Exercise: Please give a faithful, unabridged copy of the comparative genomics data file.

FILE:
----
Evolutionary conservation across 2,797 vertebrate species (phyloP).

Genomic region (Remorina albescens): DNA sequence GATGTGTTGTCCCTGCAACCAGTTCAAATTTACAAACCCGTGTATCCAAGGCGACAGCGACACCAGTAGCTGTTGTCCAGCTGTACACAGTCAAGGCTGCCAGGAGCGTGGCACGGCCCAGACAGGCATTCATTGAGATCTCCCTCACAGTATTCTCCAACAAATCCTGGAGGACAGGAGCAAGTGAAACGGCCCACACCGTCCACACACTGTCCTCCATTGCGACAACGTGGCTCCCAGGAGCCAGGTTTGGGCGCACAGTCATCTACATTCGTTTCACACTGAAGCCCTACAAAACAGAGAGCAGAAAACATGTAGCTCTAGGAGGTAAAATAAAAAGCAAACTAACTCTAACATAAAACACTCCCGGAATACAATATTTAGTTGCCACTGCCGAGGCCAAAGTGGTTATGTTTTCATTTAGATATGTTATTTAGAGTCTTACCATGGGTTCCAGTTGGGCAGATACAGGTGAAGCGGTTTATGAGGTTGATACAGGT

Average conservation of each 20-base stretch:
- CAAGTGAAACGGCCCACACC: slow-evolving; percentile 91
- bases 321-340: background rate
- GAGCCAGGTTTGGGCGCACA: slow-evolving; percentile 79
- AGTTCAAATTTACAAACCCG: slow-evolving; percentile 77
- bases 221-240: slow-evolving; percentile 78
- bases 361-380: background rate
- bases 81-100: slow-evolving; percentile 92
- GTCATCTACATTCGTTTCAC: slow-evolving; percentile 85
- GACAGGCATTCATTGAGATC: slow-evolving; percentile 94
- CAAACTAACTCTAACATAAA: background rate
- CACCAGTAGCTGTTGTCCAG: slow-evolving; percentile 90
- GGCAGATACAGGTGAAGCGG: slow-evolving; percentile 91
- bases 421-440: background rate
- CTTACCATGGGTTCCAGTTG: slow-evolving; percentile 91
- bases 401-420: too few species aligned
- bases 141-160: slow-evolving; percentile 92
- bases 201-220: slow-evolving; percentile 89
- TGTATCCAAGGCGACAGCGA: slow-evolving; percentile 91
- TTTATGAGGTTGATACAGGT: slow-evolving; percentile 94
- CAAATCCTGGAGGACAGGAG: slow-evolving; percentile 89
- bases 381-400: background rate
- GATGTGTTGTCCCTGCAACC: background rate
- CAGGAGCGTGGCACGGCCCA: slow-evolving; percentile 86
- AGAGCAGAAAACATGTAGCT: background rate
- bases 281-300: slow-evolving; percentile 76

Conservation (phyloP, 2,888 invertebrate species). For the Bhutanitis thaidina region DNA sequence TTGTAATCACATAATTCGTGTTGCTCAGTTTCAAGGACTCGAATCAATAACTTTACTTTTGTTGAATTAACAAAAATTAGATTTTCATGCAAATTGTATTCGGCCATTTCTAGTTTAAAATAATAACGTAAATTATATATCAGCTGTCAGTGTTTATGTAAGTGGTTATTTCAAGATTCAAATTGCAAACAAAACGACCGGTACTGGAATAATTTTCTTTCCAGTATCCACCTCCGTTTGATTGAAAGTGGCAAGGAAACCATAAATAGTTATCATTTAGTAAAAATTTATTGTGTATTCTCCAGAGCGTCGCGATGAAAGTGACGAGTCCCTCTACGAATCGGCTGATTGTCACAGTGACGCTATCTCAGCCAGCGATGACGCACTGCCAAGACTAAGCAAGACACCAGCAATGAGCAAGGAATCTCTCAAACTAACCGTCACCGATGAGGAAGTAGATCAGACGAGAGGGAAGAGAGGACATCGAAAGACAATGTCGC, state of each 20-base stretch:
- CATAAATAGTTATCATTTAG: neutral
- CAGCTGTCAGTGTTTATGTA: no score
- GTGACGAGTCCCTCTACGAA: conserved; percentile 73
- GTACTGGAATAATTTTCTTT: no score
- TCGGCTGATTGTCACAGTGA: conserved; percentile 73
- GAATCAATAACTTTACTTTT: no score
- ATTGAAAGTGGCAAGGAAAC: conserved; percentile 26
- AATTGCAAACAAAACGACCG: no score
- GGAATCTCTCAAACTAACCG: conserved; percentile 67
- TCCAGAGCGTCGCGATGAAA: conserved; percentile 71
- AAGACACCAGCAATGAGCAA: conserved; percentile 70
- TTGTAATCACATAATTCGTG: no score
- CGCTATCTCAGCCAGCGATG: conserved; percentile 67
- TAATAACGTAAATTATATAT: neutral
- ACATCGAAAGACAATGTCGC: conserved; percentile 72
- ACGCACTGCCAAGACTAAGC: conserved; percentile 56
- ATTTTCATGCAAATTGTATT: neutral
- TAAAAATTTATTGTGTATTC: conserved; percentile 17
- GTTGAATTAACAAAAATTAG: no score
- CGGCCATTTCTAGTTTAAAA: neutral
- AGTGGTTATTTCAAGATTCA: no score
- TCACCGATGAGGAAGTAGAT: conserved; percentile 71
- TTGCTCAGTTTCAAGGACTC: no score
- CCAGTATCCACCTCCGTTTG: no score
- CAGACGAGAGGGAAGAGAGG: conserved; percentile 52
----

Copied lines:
Evolutionary conservation across 2,797 vertebrate species (phyloP).

Genomic region (Remorina albescens): DNA sequence GATGTGTTGTCCCTGCAACCAGTTCAAATTTACAAACCCGTGTATCCAAGGCGACAGCGACACCAGTAGCTGTTGTCCAGCTGTACACAGTCAAGGCTGCCAGGAGCGTGGCACGGCCCAGACAGGCATTCATTGAGATCTCCCTCACAGTATTCTCCAACAAATCCTGGAGGACAGGAGCAAGTGAAACGGCCCACACCGTCCACACACTGTCCTCCATTGCGACAACGTGGCTCCCAGGAGCCAGGTTTGGGCGCACAGTCATCTACATTCGTTTCACACTGAAGCCCTACAAAACAGAGAGCAGAAAACATGTAGCTCTAGGAGGTAAAATAAAAAGCAAACTAACTCTAACATAAAACACTCCCGGAATACAATATTTAGTTGCCACTGCCGAGGCCAAAGTGGTTATGTTTTCATTTAGATATGTTATTTAGAGTCTTACCATGGGTTCCAGTTGGGCAGATACAGGTGAAGCGGTTTATGAGGTTGATACAGGT

Average conservation of each 20-base stretch:
- CAAGTGAAACGGCCCACACC: slow-evolving; percentile 91
- bases 321-340: background rate
- GAGCCAGGTTTGGGCGCACA: slow-evolving; percentile 79
- AGTTCAAATTTACAAACCCG: slow-evolving; percentile 77
- bases 221-240: slow-evolving; percentile 78
- bases 361-380: background rate
- bases 81-100: slow-evolving; percentile 92
- GTCATCTACATTCGTTTCAC: slow-evolving; percentile 85
- GACAGGCATTCATTGAGATC: slow-evolving; percentile 94
- CAAACTAACTCTAACATAAA: background rate
- CACCAGTAGCTGTTGTCCAG: slow-evolving; percentile 90
- GGCAGATACAGGTGAAGCGG: slow-evolving; percentile 91
- bases 421-440: background rate
- CTTACCATGGGTTCCAGTTG: slow-evolving; percentile 91
- bases 401-420: too few species aligned
- bases 141-160: slow-evolving; percentile 92
- bases 201-220: slow-evolving; percentile 89
- TGTATCCAAGGCGACAGCGA: slow-evolving; percentile 91
- TTTATGAGGTTGATACAGGT: slow-evolving; percentile 94
- CAAATCCTGGAGGACAGGAG: slow-evolving; percentile 89
- bases 381-400: background rate
- GATGTGTTGTCCCTGCAACC: background rate
- CAGGAGCGTGGCACGGCCCA: slow-evolving; percentile 86
- AGAGCAGAAAACATGTAGCT: background rate
- bases 281-300: slow-evolving; percentile 76

Conservation (phyloP, 2,888 invertebrate species). For the Bhutanitis thaidina region DNA sequence TTGTAATCACATAATTCGTGTTGCTCAGTTTCAAGGACTCGAATCAATAACTTTACTTTTGTTGAATTAACAAAAATTAGATTTTCATGCAAATTGTATTCGGCCATTTCTAGTTTAAAATAATAACGTAAATTATATATCAGCTGTCAGTGTTTATGTAAGTGGTTATTTCAAGATTCAAATTGCAAACAAAACGACCGGTACTGGAATAATTTTCTTTCCAGTATCCACCTCCGTTTGATTGAAAGTGGCAAGGAAACCATAAATAGTTATCATTTAGTAAAAATTTATTGTGTATTCTCCAGAGCGTCGCGATGAAAGTGACGAGTCCCTCTACGAATCGGCTGATTGTCACAGTGACGCTATCTCAGCCAGCGATGACGCACTGCCAAGACTAAGCAAGACACCAGCAATGAGCAAGGAATCTCTCAAACTAACCGTCACCGATGAGGAAGTAGATCAGACGAGAGGGAAGAGAGGACATCGAAAGACAATGTCGC, state of each 20-base stretch:
- CATAAATAGTTATCATTTAG: neutral
- CAGCTGTCAGTGTTTATGTA: no score
- GTGACGAGTCCCTCTACGAA: conserved; percentile 73
- GTACTGGAATAATTTTCTTT: no score
- TCGGCTGATTGTCACAGTGA: conserved; percentile 73
- GAATCAATAACTTTACTTTT: no score
- ATTGAAAGTGGCAAGGAAAC: conserved; percentile 26
- AATTGCAAACAAAACGACCG: no score
- GGAATCTCTCAAACTAACCG: conserved; percentile 67
- TCCAGAGCGTCGCGATGAAA: conserved; percentile 71
- AAGACACCAGCAATGAGCAA: conserved; percentile 70
- TTGTAATCACATAATTCGTG: no score
- CGCTATCTCAGCCAGCGATG: conserved; percentile 67
- TAATAACGTAAATTATATAT: neutral
- ACATCGAAAGACAATGTCGC: conserved; percentile 72
- ACGCACTGCCAAGACTAAGC: conserved; percentile 56
- ATTTTCATGCAAATTGTATT: neutral
- TAAAAATTTATTGTGTATTC: conserved; percentile 17
- GTTGAATTAACAAAAATTAG: no score
- CGGCCATTTCTAGTTTAAAA: neutral
- AGTGGTTATTTCAAGATTCA: no score
- TCACCGATGAGGAAGTAGAT: conserved; percentile 71
- TTGCTCAGTTTCAAGGACTC: no score
- CCAGTATCCACCTCCGTTTG: no score
- CAGACGAGAGGGAAGAGAGG: conserved; percentile 52